Article in English | MEDLINE | ID: covidwho-613079

ABSTRACT

To investigate the early epidemic of COVID-19, a total of 176 confirmed COVID-19 cases in Shiyan city, Hubei province, China were surveyed. Our data indicated that the rate of emergence of early confirmed COVID-19 cases in Hubei province outside Wuhan was dependent on migration population, and the second-generation of patients were family clusters originating from Wuhan travelers. Epidemiological investigation indicated that the reproductive number (R0) under containment strategies was 1.81, and asymptomatic SARS-CoV-2 carriers were contagious with a transmission rate of 10.7%. Among the 176 patients, 53 were admitted to the Renmin Hospital of Hubei University of Medicine. The clinical characteristics of these 53 patients were collected and compared based on a positive RT-PCR test and presence of pneumonia. Clinical data showed that 47.2% (25/53) of COVID-19 patients were co-infected with Mycoplasma pneumoniae, and COVID-19 patients coinfected with M. pneumoniae had a higher percentage of monocytes (P < 0.0044) and a lower neutrophils percentage (P < 0.0264). Therefore, it is important to assess the transmissibility of infected asymptomatic individuals for SARS-CoV-2 transmission; moreover, clinicians should be alert to the high incidence of co-infection with M. pneumoniae in COVID-19 patients.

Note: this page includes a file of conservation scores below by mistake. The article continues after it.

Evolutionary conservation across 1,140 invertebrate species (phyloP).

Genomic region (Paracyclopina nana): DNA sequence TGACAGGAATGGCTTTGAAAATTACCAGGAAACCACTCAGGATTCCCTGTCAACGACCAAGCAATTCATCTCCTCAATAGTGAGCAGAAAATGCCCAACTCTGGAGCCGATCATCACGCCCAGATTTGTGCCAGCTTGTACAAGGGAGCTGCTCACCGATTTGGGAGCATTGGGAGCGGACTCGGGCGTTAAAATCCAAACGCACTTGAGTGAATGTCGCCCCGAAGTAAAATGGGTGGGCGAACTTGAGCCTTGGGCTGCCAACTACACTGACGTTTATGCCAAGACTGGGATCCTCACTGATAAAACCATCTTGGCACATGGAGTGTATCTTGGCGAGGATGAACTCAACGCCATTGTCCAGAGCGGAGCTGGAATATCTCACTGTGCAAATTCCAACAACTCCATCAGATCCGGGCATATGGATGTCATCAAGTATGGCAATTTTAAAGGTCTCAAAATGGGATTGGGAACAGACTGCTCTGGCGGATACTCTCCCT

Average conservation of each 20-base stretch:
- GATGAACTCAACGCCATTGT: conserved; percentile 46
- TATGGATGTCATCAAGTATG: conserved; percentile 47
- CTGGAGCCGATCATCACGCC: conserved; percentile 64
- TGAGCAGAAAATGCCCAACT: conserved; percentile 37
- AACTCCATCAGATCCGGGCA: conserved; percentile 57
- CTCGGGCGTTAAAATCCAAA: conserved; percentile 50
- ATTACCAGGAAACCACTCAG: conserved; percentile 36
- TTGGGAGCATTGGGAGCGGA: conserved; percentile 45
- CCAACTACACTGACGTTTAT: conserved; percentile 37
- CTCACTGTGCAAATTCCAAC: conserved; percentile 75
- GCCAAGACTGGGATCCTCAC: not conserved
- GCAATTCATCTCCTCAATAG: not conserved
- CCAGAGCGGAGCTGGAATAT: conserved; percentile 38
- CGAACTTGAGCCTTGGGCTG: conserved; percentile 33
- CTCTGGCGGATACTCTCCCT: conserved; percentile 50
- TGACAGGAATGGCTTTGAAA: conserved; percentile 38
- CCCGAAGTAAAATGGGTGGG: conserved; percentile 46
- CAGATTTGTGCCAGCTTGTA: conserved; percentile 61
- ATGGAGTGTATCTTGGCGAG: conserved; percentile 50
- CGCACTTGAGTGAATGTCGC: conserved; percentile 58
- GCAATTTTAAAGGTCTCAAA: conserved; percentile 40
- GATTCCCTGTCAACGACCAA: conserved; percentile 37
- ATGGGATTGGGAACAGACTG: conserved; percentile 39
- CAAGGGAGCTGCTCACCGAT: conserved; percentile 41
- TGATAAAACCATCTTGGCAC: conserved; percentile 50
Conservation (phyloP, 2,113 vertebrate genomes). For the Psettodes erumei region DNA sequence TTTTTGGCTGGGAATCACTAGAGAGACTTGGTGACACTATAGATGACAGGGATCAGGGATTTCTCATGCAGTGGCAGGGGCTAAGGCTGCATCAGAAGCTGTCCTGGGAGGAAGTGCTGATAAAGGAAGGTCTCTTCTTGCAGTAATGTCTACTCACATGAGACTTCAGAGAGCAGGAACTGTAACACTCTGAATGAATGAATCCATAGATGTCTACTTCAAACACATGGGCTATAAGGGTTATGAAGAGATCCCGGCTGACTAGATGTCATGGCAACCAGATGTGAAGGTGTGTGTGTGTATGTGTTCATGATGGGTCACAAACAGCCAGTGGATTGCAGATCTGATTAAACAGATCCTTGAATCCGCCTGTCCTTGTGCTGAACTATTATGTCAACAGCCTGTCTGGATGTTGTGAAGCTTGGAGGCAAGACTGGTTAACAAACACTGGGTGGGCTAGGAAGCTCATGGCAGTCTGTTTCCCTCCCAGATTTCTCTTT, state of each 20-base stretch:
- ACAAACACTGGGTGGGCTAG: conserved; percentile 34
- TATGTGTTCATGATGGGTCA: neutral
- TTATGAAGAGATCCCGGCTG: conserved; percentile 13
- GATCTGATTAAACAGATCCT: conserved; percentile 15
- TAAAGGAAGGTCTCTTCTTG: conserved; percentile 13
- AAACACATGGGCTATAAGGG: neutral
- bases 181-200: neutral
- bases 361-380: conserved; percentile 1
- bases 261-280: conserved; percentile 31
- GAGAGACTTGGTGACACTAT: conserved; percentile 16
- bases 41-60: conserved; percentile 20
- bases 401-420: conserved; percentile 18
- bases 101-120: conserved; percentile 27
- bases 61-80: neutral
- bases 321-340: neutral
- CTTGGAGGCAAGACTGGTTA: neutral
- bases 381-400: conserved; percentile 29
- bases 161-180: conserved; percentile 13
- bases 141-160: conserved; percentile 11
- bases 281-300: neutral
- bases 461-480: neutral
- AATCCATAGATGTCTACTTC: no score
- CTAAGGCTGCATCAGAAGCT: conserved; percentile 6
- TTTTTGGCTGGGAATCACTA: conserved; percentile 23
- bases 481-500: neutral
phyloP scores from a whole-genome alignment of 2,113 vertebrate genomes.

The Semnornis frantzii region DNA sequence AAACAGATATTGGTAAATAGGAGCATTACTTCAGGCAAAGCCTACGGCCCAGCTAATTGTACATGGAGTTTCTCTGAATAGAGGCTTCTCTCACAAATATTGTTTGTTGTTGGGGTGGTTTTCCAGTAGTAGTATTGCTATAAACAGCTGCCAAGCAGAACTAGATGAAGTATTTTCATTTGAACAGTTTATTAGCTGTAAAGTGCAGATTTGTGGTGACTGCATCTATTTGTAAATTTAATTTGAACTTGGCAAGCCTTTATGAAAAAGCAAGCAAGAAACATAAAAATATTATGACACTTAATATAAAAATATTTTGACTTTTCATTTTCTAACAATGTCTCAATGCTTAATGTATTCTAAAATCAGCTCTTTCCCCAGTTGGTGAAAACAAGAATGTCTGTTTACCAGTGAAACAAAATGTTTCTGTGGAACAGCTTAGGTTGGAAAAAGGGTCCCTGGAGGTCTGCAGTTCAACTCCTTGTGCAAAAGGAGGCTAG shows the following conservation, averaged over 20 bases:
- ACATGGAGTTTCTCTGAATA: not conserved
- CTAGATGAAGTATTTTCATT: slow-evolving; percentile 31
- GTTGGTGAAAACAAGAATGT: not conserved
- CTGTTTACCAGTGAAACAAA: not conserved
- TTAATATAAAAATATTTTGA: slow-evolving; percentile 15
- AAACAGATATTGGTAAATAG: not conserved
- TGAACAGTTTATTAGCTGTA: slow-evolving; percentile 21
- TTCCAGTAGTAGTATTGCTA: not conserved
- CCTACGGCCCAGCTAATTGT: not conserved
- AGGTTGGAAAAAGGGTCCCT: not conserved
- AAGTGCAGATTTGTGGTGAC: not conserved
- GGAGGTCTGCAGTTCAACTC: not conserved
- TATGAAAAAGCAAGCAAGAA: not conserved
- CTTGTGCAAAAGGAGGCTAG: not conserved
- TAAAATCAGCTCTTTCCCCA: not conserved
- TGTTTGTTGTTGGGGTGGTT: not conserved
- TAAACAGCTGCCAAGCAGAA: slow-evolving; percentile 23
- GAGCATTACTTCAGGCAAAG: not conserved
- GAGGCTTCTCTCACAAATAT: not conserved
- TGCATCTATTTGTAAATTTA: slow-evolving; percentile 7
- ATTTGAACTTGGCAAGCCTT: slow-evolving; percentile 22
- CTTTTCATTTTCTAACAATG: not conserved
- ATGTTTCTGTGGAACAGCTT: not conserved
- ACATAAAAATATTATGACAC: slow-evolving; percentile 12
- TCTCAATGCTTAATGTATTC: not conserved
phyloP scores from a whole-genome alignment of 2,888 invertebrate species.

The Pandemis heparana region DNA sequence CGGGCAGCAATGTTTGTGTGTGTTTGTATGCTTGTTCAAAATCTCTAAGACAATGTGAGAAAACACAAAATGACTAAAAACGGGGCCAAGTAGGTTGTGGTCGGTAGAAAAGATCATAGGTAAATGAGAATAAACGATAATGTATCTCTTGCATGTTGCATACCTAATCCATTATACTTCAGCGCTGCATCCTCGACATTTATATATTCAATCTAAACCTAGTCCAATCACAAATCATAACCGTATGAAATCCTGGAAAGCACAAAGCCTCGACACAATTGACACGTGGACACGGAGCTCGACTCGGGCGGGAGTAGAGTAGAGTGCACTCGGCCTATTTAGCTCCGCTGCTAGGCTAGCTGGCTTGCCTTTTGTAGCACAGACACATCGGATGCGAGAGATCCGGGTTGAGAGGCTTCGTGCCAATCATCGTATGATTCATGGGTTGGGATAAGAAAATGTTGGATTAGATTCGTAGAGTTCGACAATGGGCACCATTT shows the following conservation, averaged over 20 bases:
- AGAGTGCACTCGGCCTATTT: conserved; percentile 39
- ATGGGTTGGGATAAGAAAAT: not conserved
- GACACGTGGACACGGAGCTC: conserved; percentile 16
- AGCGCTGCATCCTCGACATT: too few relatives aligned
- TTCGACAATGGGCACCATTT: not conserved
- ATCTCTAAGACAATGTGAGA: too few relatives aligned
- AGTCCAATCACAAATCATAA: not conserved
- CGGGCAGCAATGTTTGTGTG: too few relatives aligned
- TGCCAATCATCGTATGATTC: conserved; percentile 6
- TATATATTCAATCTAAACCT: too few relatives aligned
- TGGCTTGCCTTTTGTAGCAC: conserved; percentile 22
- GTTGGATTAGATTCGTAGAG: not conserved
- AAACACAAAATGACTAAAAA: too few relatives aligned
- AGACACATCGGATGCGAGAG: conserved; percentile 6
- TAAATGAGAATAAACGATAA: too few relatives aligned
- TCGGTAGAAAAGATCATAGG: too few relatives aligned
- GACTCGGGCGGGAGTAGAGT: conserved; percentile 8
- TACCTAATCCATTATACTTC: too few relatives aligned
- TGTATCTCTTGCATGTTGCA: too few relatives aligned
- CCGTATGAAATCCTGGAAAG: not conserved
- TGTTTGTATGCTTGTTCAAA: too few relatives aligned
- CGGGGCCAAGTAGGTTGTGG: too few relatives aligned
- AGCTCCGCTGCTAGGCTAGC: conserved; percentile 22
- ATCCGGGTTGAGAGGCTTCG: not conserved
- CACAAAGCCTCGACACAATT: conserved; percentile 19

Subject(s)
Betacoronavirus , Coronavirus Infections/epidemiology , Pneumonia, Viral/epidemiology , Adolescent , Adult , Aged , Aged, 80 and over , Asymptomatic Infections/epidemiology , Blood Cell Count , Carrier State/epidemiology , Child , Child, Preschool , China/epidemiology , Coinfection/epidemiology , Contact Tracing , Coronavirus Infections/complications , Coronavirus Infections/transmission , Female , Humans , Infant , Lung/diagnostic imaging , Male , Middle Aged , Pandemics , Pneumonia, Mycoplasma/complications , Pneumonia, Viral/complications , Pneumonia, Viral/transmission , Tomography, X-Ray Computed , Travel , Young Adult
11.
Dermatol Ther ; : e13831, 2020 Jun 15.
Article in English | MEDLINE | ID: covidwho-598791
13.
Rev Soc Bras Med Trop ; 53: e20200227, 2020.
Article in English | MEDLINE | ID: covidwho-520055

ABSTRACT

The novel coronavirus pneumonia (NCP) outbreak occurred in Wuhan, China at the end of 2019. Here, we report the clinical characteristics and therapeutic procedure for a case of severe NCP. The patient was started on glucocorticoids and non-invasive ventilator treatment. After treatment, the patient's symptoms improved, and the status was confirmed as NCP negative. Our results may provide clues for the treatment of NCP.